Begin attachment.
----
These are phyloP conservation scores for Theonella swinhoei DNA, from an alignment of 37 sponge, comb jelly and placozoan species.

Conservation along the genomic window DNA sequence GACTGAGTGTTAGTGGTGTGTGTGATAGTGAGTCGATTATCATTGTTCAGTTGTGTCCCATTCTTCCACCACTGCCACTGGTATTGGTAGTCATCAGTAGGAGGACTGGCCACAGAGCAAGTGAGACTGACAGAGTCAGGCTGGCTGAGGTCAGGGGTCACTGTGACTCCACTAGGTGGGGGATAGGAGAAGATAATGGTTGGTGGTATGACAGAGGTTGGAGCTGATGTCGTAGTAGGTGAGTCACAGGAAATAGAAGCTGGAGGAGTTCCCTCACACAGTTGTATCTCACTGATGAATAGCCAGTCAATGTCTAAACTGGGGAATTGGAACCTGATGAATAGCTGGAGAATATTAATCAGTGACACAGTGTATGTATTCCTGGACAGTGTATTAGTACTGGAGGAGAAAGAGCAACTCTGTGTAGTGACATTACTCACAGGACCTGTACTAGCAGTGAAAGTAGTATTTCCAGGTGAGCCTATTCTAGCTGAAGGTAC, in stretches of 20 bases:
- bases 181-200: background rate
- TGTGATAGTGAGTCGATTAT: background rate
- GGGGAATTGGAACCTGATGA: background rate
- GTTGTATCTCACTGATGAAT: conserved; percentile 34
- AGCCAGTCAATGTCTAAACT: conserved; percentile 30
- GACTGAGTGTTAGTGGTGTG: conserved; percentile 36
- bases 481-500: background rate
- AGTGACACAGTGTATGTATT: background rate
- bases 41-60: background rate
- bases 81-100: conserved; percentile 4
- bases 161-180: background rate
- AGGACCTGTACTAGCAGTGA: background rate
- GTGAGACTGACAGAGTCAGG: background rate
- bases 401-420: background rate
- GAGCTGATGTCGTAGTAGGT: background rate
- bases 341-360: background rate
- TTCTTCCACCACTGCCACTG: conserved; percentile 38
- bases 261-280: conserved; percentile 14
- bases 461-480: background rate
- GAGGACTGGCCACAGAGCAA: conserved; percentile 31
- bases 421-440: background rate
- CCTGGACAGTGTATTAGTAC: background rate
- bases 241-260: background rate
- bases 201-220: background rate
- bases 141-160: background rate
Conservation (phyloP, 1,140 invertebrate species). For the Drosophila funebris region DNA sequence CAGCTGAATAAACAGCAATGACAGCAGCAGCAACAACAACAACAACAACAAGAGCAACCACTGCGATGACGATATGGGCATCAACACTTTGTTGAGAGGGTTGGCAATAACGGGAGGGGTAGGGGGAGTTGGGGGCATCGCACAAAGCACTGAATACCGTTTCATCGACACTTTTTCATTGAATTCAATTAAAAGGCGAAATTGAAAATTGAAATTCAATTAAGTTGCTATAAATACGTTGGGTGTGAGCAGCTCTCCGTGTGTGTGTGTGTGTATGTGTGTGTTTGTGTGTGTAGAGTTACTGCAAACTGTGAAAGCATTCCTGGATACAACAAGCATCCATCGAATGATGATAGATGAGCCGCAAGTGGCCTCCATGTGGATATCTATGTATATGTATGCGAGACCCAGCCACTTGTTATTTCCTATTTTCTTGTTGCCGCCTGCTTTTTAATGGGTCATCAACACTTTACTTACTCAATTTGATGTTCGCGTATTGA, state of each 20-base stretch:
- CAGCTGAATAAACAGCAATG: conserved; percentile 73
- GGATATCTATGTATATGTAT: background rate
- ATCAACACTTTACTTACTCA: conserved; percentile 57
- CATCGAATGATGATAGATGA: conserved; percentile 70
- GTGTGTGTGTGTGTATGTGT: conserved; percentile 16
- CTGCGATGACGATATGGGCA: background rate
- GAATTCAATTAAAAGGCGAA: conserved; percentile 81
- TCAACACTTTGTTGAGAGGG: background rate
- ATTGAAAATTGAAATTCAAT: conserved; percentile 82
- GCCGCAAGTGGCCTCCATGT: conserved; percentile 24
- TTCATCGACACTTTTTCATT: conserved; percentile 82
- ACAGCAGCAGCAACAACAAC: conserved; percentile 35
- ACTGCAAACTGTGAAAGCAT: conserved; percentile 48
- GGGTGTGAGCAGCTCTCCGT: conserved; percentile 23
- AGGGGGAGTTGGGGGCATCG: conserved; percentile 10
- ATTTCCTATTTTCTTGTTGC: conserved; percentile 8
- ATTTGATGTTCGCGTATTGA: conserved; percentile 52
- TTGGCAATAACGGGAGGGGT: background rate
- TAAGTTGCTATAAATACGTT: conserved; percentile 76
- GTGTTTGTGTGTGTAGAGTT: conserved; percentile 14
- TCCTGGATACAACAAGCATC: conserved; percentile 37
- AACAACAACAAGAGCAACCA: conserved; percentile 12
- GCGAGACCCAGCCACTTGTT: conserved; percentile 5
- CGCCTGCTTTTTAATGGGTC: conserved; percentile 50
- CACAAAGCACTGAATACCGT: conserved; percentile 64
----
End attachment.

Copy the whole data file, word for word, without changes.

These are phyloP conservation scores for Theonella swinhoei DNA, from an alignment of 37 sponge, comb jelly and placozoan species.

Conservation along the genomic window DNA sequence GACTGAGTGTTAGTGGTGTGTGTGATAGTGAGTCGATTATCATTGTTCAGTTGTGTCCCATTCTTCCACCACTGCCACTGGTATTGGTAGTCATCAGTAGGAGGACTGGCCACAGAGCAAGTGAGACTGACAGAGTCAGGCTGGCTGAGGTCAGGGGTCACTGTGACTCCACTAGGTGGGGGATAGGAGAAGATAATGGTTGGTGGTATGACAGAGGTTGGAGCTGATGTCGTAGTAGGTGAGTCACAGGAAATAGAAGCTGGAGGAGTTCCCTCACACAGTTGTATCTCACTGATGAATAGCCAGTCAATGTCTAAACTGGGGAATTGGAACCTGATGAATAGCTGGAGAATATTAATCAGTGACACAGTGTATGTATTCCTGGACAGTGTATTAGTACTGGAGGAGAAAGAGCAACTCTGTGTAGTGACATTACTCACAGGACCTGTACTAGCAGTGAAAGTAGTATTTCCAGGTGAGCCTATTCTAGCTGAAGGTAC, in stretches of 20 bases:
- bases 181-200: background rate
- TGTGATAGTGAGTCGATTAT: background rate
- GGGGAATTGGAACCTGATGA: background rate
- GTTGTATCTCACTGATGAAT: conserved; percentile 34
- AGCCAGTCAATGTCTAAACT: conserved; percentile 30
- GACTGAGTGTTAGTGGTGTG: conserved; percentile 36
- bases 481-500: background rate
- AGTGACACAGTGTATGTATT: background rate
- bases 41-60: background rate
- bases 81-100: conserved; percentile 4
- bases 161-180: background rate
- AGGACCTGTACTAGCAGTGA: background rate
- GTGAGACTGACAGAGTCAGG: background rate
- bases 401-420: background rate
- GAGCTGATGTCGTAGTAGGT: background rate
- bases 341-360: background rate
- TTCTTCCACCACTGCCACTG: conserved; percentile 38
- bases 261-280: conserved; percentile 14
- bases 461-480: background rate
- GAGGACTGGCCACAGAGCAA: conserved; percentile 31
- bases 421-440: background rate
- CCTGGACAGTGTATTAGTAC: background rate
- bases 241-260: background rate
- bases 201-220: background rate
- bases 141-160: background rate
Conservation (phyloP, 1,140 invertebrate species). For the Drosophila funebris region DNA sequence CAGCTGAATAAACAGCAATGACAGCAGCAGCAACAACAACAACAACAACAAGAGCAACCACTGCGATGACGATATGGGCATCAACACTTTGTTGAGAGGGTTGGCAATAACGGGAGGGGTAGGGGGAGTTGGGGGCATCGCACAAAGCACTGAATACCGTTTCATCGACACTTTTTCATTGAATTCAATTAAAAGGCGAAATTGAAAATTGAAATTCAATTAAGTTGCTATAAATACGTTGGGTGTGAGCAGCTCTCCGTGTGTGTGTGTGTGTATGTGTGTGTTTGTGTGTGTAGAGTTACTGCAAACTGTGAAAGCATTCCTGGATACAACAAGCATCCATCGAATGATGATAGATGAGCCGCAAGTGGCCTCCATGTGGATATCTATGTATATGTATGCGAGACCCAGCCACTTGTTATTTCCTATTTTCTTGTTGCCGCCTGCTTTTTAATGGGTCATCAACACTTTACTTACTCAATTTGATGTTCGCGTATTGA, state of each 20-base stretch:
- CAGCTGAATAAACAGCAATG: conserved; percentile 73
- GGATATCTATGTATATGTAT: background rate
- ATCAACACTTTACTTACTCA: conserved; percentile 57
- CATCGAATGATGATAGATGA: conserved; percentile 70
- GTGTGTGTGTGTGTATGTGT: conserved; percentile 16
- CTGCGATGACGATATGGGCA: background rate
- GAATTCAATTAAAAGGCGAA: conserved; percentile 81
- TCAACACTTTGTTGAGAGGG: background rate
- ATTGAAAATTGAAATTCAAT: conserved; percentile 82
- GCCGCAAGTGGCCTCCATGT: conserved; percentile 24
- TTCATCGACACTTTTTCATT: conserved; percentile 82
- ACAGCAGCAGCAACAACAAC: conserved; percentile 35
- ACTGCAAACTGTGAAAGCAT: conserved; percentile 48
- GGGTGTGAGCAGCTCTCCGT: conserved; percentile 23
- AGGGGGAGTTGGGGGCATCG: conserved; percentile 10
- ATTTCCTATTTTCTTGTTGC: conserved; percentile 8
- ATTTGATGTTCGCGTATTGA: conserved; percentile 52
- TTGGCAATAACGGGAGGGGT: background rate
- TAAGTTGCTATAAATACGTT: conserved; percentile 76
- GTGTTTGTGTGTGTAGAGTT: conserved; percentile 14
- TCCTGGATACAACAAGCATC: conserved; percentile 37
- AACAACAACAAGAGCAACCA: conserved; percentile 12
- GCGAGACCCAGCCACTTGTT: conserved; percentile 5
- CGCCTGCTTTTTAATGGGTC: conserved; percentile 50
- CACAAAGCACTGAATACCGT: conserved; percentile 64